DEBORAH ROSS: Celebrity travelogues? No way. A walk with Chris Packham? Any time! 

Chris Packham: The Walk That Made Me 

BBC2, Wednesday


Ted Lasso 

Apple TV+, Friday  


As you will know if you are a regular reader of this column, and as you will now learn if you are an irregular reader of this column – I love my regular readers best but welcome, irregular reader – I am not a fan of the ‘celebrity travelogue’.

Due to the pandemic, we’ve at least been saved from any further trips to Japan – Sue Perkins, Paul Hollywood, James May… they all seemed to be in Japan at one point – but it’s business as usual on the home front, with Michael Ball currently traipsing around Wales, Bruno Tonioli and Craig Revel Horwood faux-bickering somewhere, and that Julia Bradbury, she never sits still. They all tend to follow the same formulaic path, not so much offering a sense of place, more a sense of someone having been picked up from the Hilton, stuck in front of something, filmed delivering some spiel, then it’s all back to the Hilton again. Or Premier Inn if it’s a Channel 5 budget.

But there are occasional exceptions such as Chris Packham: The Walk That Made Me. Here he traced the walk he used to make with his father, along the River Itchen in Hampshire, which is where he discovered nature, and therefore himself, and it was a delight and a joy, even if it was sometimes sad. Plus, most thankfully, not a Hilton in sight, nor a Premier Inn, or that pedestrian crossing in Tokyo which, frankly, may well be the busiest in the world but I never want to see again.

I am not a fan of the ‘celebrity travelogue’. But there are occasional exceptions like Chris Packham: The Walk That Made Me which saw Chris trace the walk he used to make with his dad

I am not a fan of the ‘celebrity travelogue’. But there are occasional exceptions like Chris Packham: The Walk That Made Me which saw Chris trace the walk he used to make with his dad

If you watched Packham’s affecting documentary Asperger’s And Me (2017), you’ll wonder if we can see Packham as ‘we’ve never seen him before’, which is what the BBC blurb promised, but that doesn’t matter. Packham is endlessly fascinating. There is always this sense that he doesn’t just like nature, or love it, but needs it. He has always had trouble connecting with people but the natural world became his friend, and sometimes his only friend apart from, of course, his beloved late poodles, Itchy and Scratchy. I could listen to him all day, I’m not sure why. Because he can’t be fake?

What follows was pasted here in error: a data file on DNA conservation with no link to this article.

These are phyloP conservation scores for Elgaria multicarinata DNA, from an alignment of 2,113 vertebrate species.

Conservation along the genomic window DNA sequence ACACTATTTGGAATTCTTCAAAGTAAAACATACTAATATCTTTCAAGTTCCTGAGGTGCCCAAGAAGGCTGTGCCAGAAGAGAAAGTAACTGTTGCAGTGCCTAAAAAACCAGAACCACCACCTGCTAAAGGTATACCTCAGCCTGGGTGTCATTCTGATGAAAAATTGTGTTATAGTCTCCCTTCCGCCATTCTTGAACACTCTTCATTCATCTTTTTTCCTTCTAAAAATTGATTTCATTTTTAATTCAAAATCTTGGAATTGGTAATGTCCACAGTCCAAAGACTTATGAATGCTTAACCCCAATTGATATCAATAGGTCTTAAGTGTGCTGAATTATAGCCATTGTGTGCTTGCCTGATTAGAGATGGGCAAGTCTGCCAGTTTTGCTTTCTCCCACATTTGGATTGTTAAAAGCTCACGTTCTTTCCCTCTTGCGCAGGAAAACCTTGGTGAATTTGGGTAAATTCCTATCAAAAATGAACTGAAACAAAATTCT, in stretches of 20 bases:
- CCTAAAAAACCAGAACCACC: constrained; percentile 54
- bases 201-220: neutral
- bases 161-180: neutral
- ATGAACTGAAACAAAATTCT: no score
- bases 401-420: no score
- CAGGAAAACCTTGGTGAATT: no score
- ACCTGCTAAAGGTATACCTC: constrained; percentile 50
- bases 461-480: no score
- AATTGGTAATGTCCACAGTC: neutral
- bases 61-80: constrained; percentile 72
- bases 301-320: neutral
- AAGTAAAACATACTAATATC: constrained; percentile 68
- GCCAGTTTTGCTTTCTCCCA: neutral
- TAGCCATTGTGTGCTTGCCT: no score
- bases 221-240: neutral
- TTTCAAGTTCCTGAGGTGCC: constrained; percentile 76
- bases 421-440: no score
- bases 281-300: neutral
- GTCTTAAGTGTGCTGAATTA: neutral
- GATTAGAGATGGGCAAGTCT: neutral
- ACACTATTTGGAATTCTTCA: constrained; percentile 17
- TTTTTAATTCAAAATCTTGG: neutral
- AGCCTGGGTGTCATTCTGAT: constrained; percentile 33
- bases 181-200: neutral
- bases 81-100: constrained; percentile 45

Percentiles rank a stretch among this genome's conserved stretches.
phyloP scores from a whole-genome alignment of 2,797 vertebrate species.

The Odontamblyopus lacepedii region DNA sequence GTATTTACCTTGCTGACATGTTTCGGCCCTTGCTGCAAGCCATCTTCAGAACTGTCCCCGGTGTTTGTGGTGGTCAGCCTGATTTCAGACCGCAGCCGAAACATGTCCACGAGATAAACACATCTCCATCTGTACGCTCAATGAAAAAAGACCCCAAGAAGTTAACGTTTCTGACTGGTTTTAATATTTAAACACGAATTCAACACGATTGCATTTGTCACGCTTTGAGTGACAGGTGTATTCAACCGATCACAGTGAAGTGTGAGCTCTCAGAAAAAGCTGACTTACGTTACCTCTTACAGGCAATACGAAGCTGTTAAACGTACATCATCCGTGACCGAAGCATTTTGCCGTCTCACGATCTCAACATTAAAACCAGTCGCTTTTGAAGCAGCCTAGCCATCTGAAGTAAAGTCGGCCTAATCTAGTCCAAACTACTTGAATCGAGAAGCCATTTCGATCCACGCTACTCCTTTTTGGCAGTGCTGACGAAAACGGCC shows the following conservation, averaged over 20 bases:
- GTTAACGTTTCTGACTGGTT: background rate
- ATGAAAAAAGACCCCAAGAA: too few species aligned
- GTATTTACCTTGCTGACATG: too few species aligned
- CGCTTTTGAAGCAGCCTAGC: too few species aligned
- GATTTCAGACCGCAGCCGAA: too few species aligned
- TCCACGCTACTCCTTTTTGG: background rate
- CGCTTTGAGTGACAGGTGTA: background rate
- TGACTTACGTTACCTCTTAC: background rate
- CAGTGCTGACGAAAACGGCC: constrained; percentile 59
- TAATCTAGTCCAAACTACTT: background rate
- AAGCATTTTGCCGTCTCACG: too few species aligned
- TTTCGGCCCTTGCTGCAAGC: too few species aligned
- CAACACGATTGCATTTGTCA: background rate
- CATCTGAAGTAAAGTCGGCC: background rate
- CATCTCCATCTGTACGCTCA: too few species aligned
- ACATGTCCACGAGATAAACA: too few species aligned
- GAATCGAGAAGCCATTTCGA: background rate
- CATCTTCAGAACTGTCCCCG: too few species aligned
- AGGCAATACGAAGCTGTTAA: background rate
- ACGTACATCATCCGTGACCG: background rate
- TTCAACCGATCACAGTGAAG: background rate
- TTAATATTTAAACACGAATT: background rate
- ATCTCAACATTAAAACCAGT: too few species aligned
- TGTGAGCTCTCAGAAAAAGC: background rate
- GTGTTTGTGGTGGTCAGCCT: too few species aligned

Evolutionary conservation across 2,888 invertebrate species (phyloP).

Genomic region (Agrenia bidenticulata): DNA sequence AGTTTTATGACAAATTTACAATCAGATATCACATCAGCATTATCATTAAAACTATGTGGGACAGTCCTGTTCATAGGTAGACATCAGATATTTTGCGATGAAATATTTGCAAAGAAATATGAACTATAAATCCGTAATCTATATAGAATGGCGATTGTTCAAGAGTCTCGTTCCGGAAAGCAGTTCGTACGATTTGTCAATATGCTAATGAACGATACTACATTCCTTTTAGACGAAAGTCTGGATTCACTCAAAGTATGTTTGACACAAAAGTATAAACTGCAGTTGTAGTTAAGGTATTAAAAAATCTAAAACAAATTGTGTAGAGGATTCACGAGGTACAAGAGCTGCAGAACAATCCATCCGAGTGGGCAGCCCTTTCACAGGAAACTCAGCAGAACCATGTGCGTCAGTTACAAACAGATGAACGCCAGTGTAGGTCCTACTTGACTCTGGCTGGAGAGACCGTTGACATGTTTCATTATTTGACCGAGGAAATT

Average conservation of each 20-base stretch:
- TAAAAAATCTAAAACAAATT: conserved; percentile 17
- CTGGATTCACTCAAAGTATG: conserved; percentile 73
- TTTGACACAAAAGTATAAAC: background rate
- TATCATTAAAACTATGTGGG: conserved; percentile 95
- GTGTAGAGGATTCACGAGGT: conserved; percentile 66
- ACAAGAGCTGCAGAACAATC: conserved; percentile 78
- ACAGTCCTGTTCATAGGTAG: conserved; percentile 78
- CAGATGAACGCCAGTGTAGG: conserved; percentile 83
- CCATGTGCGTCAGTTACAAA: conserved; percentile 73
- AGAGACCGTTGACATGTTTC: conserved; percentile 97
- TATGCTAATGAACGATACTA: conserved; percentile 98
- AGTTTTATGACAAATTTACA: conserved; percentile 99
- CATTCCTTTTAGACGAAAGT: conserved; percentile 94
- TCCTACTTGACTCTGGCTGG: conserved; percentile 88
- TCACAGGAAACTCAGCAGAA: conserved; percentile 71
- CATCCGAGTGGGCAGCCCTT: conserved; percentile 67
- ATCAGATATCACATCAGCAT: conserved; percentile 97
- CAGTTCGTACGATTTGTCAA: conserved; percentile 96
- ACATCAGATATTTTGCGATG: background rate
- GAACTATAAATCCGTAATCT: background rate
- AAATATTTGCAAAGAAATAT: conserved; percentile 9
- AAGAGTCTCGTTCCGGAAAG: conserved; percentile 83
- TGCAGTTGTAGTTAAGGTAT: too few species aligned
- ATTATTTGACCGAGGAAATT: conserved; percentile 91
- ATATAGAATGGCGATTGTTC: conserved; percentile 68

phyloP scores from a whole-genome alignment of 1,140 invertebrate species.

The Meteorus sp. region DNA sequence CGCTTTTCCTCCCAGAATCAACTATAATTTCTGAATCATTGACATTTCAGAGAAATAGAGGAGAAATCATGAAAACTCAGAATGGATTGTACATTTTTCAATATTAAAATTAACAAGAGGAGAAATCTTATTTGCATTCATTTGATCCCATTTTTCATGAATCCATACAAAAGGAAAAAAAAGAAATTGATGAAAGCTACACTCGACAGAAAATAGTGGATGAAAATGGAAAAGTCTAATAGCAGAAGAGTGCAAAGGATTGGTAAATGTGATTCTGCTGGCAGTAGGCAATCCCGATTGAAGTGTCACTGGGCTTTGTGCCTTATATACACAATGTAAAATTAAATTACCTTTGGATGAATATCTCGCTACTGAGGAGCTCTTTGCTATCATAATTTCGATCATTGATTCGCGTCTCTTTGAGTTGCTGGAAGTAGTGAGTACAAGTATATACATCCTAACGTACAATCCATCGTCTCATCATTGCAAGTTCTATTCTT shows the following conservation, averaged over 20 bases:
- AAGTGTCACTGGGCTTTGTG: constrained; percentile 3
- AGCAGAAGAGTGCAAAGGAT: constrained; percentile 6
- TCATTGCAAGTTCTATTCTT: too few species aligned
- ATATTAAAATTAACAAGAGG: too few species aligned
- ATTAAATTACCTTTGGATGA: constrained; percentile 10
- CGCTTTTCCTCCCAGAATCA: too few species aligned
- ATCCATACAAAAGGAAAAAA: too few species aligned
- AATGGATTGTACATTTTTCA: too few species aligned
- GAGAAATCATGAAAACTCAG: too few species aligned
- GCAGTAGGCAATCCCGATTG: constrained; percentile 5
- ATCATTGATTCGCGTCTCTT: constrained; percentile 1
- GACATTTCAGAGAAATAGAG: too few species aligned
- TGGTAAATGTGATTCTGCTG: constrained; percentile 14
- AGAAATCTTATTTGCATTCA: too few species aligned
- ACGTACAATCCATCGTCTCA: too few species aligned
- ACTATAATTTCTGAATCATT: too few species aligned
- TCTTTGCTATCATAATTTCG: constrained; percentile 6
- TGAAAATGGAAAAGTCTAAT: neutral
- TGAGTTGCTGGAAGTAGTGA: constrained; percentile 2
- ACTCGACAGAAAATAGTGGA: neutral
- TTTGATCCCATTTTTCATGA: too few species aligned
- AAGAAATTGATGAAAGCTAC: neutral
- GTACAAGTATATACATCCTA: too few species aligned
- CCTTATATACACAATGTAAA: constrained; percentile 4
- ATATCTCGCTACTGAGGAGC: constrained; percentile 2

Back to the River Itchen, where Packham filmed himself with a hand-held 360-degree camera. This meant there was no crew, and no producer telling him it’s time to go down the old mine that’s now a museum. (To travel-show producers everywhere: enough with the old mines that are now museums.) Instead, a robin sang, blackthorn blossomed and minnows darted. Packham supplied the info and, if not, there were captions. Despite the Asperger’s, he stopped to chat to passers-by, wild swimmers, a family, a pair of cyclists, a woman out walking her standard poodle, Molly. Packham, who has kept poodles since boyhood, was in raptures. ‘Good to meet you,’ he tells Molly before walking on. It was charming.

He could be funny too. He was funny about his mother’s cakes – ‘good mum, very poor baker’ – that were so dry, when he and his father threw a crumb to a trout it spat it back out. Not all his memories were good. He remembered coming here on his 18th birthday, before his Asperger’s had been diagnosed. On that day he felt so bleak that he got up super-early, before his family could wish him happy birthday, as he did not want to celebrate. ‘I hated myself,’ he said. ‘I got on a bus, came here, and wandered around on my own. I didn’t know what else to do.’

There were also reflections on his own mortality (he’s now 60) as he puffed up the hill he used to ‘breeze up’ as a boy and he added that, when his time comes, he wants to have his ashes mixed with those of Itchy and Scratchy, and together they’ll be scattered over woodland.

I’ve made the programme sound depressing but it wasn’t. It was a joy, and a delight, if sometimes sad. I’d walk with Packham any time, anywhere, except over that crossing in Tokyo. Really never want to set eyes on it again.

Ted Lasso is one of those shows that’s been so talked about and is now so award-winning – a hundred Emmys or something – that you imagine you’ve watched it, until you remember you haven’t. I imagined I’d watched it, before I remembered I hadn’t, but now I’ve caught up and, well, it’s fine, but that’s about it.

It’s a comedy drama about an American football coach who is brought in to manage a British premiership team without having any experience whatsoever. Unusually for a sitcom, Ted is not an unpleasant character. Ted, played by Jason Sudeikis, is kind and sweet and goofy. But is it funny enough?

There are some good gags. This week a footballer appeared on This Morning, which had Holly Willoughby saying: ‘After the break, have scientists really discovered low-fat custard which doesn’t make you fat?’ And I did laugh. But mostly it is cartoonish.

We’re up to episode two of season two – it’s playing weekly – and I may carry on watching, if I remember. Yet there’s no saying I will. It’s one of those.